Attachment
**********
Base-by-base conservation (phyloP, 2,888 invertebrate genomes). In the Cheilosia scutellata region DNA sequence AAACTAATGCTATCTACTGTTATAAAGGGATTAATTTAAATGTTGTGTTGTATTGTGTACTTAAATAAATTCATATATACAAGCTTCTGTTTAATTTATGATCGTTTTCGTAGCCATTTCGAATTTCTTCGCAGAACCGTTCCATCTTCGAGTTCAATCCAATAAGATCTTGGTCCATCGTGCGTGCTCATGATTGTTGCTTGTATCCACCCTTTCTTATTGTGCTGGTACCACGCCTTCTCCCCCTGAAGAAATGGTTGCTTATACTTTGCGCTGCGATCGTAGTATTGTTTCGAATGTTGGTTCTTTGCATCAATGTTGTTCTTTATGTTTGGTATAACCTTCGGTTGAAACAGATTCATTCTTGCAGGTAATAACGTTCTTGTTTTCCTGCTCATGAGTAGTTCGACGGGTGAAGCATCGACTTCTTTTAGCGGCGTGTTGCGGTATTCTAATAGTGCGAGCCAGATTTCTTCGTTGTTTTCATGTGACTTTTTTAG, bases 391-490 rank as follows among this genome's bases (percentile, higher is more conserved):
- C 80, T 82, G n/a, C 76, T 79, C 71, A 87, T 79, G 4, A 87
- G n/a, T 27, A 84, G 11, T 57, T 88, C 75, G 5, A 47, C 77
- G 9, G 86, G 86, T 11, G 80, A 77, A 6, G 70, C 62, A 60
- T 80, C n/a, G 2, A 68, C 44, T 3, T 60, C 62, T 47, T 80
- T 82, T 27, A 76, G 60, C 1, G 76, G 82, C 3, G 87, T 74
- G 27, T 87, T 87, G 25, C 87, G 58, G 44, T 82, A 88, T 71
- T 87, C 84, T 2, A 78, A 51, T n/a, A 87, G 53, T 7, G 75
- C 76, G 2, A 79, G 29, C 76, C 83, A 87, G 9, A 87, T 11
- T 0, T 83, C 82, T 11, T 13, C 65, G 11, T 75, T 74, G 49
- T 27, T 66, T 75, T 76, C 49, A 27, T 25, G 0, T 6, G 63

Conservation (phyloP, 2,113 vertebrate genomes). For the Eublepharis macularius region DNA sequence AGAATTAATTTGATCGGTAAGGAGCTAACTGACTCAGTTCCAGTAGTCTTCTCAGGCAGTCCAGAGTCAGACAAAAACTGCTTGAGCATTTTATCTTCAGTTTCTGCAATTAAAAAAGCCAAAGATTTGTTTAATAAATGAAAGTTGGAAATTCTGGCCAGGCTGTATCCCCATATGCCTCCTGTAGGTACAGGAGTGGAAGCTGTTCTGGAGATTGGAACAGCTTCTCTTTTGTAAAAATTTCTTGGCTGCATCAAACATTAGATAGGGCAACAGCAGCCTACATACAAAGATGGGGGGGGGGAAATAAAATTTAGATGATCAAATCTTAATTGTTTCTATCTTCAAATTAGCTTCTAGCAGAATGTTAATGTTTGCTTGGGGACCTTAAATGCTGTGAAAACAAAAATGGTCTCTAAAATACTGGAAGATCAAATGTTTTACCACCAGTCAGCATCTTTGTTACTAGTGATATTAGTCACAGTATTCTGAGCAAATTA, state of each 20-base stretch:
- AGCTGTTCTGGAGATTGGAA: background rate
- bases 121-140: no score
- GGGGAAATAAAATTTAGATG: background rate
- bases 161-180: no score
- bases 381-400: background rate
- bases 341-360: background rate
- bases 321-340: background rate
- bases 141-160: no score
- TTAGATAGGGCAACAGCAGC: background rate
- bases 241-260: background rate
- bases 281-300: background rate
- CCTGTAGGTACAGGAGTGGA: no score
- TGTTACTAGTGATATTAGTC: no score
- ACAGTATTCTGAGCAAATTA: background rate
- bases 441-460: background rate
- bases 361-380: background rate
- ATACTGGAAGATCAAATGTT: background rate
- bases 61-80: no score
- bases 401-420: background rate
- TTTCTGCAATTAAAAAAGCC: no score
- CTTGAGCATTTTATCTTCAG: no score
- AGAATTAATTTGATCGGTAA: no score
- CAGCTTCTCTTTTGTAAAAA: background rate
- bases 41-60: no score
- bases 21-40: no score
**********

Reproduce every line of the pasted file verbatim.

Base-by-base conservation (phyloP, 2,888 invertebrate genomes). In the Cheilosia scutellata region DNA sequence AAACTAATGCTATCTACTGTTATAAAGGGATTAATTTAAATGTTGTGTTGTATTGTGTACTTAAATAAATTCATATATACAAGCTTCTGTTTAATTTATGATCGTTTTCGTAGCCATTTCGAATTTCTTCGCAGAACCGTTCCATCTTCGAGTTCAATCCAATAAGATCTTGGTCCATCGTGCGTGCTCATGATTGTTGCTTGTATCCACCCTTTCTTATTGTGCTGGTACCACGCCTTCTCCCCCTGAAGAAATGGTTGCTTATACTTTGCGCTGCGATCGTAGTATTGTTTCGAATGTTGGTTCTTTGCATCAATGTTGTTCTTTATGTTTGGTATAACCTTCGGTTGAAACAGATTCATTCTTGCAGGTAATAACGTTCTTGTTTTCCTGCTCATGAGTAGTTCGACGGGTGAAGCATCGACTTCTTTTAGCGGCGTGTTGCGGTATTCTAATAGTGCGAGCCAGATTTCTTCGTTGTTTTCATGTGACTTTTTTAG, bases 391-490 rank as follows among this genome's bases (percentile, higher is more conserved):
- C 80, T 82, G n/a, C 76, T 79, C 71, A 87, T 79, G 4, A 87
- G n/a, T 27, A 84, G 11, T 57, T 88, C 75, G 5, A 47, C 77
- G 9, G 86, G 86, T 11, G 80, A 77, A 6, G 70, C 62, A 60
- T 80, C n/a, G 2, A 68, C 44, T 3, T 60, C 62, T 47, T 80
- T 82, T 27, A 76, G 60, C 1, G 76, G 82, C 3, G 87, T 74
- G 27, T 87, T 87, G 25, C 87, G 58, G 44, T 82, A 88, T 71
- T 87, C 84, T 2, A 78, A 51, T n/a, A 87, G 53, T 7, G 75
- C 76, G 2, A 79, G 29, C 76, C 83, A 87, G 9, A 87, T 11
- T 0, T 83, C 82, T 11, T 13, C 65, G 11, T 75, T 74, G 49
- T 27, T 66, T 75, T 76, C 49, A 27, T 25, G 0, T 6, G 63

Conservation (phyloP, 2,113 vertebrate genomes). For the Eublepharis macularius region DNA sequence AGAATTAATTTGATCGGTAAGGAGCTAACTGACTCAGTTCCAGTAGTCTTCTCAGGCAGTCCAGAGTCAGACAAAAACTGCTTGAGCATTTTATCTTCAGTTTCTGCAATTAAAAAAGCCAAAGATTTGTTTAATAAATGAAAGTTGGAAATTCTGGCCAGGCTGTATCCCCATATGCCTCCTGTAGGTACAGGAGTGGAAGCTGTTCTGGAGATTGGAACAGCTTCTCTTTTGTAAAAATTTCTTGGCTGCATCAAACATTAGATAGGGCAACAGCAGCCTACATACAAAGATGGGGGGGGGGAAATAAAATTTAGATGATCAAATCTTAATTGTTTCTATCTTCAAATTAGCTTCTAGCAGAATGTTAATGTTTGCTTGGGGACCTTAAATGCTGTGAAAACAAAAATGGTCTCTAAAATACTGGAAGATCAAATGTTTTACCACCAGTCAGCATCTTTGTTACTAGTGATATTAGTCACAGTATTCTGAGCAAATTA, state of each 20-base stretch:
- AGCTGTTCTGGAGATTGGAA: background rate
- bases 121-140: no score
- GGGGAAATAAAATTTAGATG: background rate
- bases 161-180: no score
- bases 381-400: background rate
- bases 341-360: background rate
- bases 321-340: background rate
- bases 141-160: no score
- TTAGATAGGGCAACAGCAGC: background rate
- bases 241-260: background rate
- bases 281-300: background rate
- CCTGTAGGTACAGGAGTGGA: no score
- TGTTACTAGTGATATTAGTC: no score
- ACAGTATTCTGAGCAAATTA: background rate
- bases 441-460: background rate
- bases 361-380: background rate
- ATACTGGAAGATCAAATGTT: background rate
- bases 61-80: no score
- bases 401-420: background rate
- TTTCTGCAATTAAAAAAGCC: no score
- CTTGAGCATTTTATCTTCAG: no score
- AGAATTAATTTGATCGGTAA: no score
- CAGCTTCTCTTTTGTAAAAA: background rate
- bases 41-60: no score
- bases 21-40: no score